I hope that when I die, my kids don’t fight over things. I’d rather them bond over our time together and to think about the Mason jar: it appears old and empty, but through the glass I only see memories of a life lived.


I took this photo before my grandmother died because the jars reminded me of hers.



Filed under Family

51 responses to “Life Through a Mason Jar

  1. It’s good to have memories, especially happy ones. If I smell pipe tobacco, I think back to both of my grandfathers. I have an old powder compact given to me by my paternal grandfather several years before his death in 1974. It’s empty and tarnished now, the mirror inside pitted with age, but the outer engraved rose pattern is still visible.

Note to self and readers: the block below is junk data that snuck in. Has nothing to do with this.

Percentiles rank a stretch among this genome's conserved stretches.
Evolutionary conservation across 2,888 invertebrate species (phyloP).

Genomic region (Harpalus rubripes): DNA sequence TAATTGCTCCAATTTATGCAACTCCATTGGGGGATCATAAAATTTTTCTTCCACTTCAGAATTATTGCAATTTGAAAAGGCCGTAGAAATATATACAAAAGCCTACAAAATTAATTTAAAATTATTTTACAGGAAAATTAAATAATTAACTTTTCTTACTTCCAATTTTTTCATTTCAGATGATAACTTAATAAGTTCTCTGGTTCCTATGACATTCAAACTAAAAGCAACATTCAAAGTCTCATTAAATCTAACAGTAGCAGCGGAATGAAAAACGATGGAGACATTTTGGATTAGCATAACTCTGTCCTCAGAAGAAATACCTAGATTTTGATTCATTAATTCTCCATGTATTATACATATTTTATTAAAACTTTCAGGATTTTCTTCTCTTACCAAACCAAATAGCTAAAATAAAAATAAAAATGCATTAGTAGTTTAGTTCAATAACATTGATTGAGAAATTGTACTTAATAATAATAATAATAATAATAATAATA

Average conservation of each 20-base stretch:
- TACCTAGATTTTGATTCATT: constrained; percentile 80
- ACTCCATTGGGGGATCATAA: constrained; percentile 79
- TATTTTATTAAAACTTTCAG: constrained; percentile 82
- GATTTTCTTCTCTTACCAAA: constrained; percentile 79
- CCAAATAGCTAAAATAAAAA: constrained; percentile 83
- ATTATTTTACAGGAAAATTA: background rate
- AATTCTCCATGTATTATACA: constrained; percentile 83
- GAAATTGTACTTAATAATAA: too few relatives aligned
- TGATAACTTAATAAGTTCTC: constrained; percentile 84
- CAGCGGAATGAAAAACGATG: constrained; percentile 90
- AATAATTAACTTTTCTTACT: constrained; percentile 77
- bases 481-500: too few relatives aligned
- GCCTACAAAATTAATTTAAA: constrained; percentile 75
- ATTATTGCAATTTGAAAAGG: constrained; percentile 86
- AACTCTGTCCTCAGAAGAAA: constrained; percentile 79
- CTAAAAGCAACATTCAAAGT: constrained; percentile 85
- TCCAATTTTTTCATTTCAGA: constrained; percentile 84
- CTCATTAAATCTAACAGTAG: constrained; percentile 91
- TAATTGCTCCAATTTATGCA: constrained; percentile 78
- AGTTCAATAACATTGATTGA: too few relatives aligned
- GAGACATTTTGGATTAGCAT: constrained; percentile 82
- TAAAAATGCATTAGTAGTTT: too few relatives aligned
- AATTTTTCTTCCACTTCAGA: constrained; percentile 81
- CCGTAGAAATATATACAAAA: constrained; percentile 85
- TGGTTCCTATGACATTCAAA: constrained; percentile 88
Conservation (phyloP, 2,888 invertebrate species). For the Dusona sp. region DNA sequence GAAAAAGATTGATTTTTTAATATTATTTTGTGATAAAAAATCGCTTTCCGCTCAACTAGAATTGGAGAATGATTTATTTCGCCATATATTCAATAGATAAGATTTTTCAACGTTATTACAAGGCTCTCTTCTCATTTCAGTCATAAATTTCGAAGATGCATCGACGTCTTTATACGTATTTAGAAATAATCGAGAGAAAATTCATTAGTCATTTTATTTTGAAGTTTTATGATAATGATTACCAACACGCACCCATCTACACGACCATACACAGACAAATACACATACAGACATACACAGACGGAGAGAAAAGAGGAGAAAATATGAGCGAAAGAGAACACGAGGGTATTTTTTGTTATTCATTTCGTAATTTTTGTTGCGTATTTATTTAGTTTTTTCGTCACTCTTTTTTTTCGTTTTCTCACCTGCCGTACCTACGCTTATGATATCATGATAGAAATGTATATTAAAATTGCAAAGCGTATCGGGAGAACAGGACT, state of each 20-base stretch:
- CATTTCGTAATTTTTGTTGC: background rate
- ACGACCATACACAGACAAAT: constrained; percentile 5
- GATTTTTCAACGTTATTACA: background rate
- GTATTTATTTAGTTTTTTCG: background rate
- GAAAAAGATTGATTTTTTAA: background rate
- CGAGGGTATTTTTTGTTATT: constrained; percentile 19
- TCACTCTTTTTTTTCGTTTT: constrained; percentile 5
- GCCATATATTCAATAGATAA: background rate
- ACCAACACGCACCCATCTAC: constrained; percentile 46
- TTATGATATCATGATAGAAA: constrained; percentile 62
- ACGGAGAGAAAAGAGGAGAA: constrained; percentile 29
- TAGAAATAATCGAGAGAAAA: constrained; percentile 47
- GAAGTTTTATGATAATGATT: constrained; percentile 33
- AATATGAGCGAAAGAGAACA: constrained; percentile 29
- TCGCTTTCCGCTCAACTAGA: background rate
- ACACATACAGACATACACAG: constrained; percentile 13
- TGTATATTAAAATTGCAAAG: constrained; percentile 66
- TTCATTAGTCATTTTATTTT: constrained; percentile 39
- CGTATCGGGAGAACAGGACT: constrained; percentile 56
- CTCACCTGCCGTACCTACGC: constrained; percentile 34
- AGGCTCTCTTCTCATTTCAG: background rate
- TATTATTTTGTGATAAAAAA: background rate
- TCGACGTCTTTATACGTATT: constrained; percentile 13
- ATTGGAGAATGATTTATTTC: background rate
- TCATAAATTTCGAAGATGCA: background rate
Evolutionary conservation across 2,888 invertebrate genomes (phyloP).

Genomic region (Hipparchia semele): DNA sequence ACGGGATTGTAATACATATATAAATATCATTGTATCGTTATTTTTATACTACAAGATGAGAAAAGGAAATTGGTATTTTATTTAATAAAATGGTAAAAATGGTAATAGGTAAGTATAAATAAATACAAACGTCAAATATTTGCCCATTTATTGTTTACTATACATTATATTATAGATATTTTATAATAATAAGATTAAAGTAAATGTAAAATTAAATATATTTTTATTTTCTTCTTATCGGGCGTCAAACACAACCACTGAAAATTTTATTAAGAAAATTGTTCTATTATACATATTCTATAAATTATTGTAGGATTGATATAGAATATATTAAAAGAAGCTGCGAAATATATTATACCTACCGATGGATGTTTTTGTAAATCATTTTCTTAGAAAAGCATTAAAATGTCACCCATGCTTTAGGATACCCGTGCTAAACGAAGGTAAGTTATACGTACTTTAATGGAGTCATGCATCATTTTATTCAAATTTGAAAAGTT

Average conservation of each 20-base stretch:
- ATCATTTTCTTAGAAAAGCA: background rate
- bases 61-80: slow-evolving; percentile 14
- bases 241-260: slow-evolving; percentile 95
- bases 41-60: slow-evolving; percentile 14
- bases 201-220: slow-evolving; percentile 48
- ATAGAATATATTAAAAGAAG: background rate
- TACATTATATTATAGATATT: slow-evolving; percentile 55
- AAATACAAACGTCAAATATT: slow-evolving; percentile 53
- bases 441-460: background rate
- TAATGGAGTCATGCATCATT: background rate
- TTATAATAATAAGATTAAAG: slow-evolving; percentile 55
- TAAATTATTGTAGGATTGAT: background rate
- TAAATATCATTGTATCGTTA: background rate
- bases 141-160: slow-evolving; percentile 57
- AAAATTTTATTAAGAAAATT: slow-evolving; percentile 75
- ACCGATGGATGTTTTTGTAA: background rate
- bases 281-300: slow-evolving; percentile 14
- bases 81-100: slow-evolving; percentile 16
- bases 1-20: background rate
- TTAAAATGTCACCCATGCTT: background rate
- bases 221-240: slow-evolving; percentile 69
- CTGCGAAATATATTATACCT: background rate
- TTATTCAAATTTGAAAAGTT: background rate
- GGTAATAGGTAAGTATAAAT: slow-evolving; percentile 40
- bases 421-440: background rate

He loved roses, and whenever I see a lilac rose, I think of him.

  2. Beautiful post. Sad how bitter things can get. I don’t understand. I have a little elephant of my grandmothers and it makes me smile everytime. It’s nothing fancy, gosh I think it might even be made of some type of plastic, but it’s mine now with all it’s history.

    • Thanks. It is sad. I wish, especially for younger people, it could be a group effort. You never know what little thing will trigger a happy memory for someone.

      My husband’s grandmother used to keep a small figurine of a mouse and boot by her bedside that was I think her husband’s nearly only childhood relic. Certainly nothing fancy, but it meant a lot to her.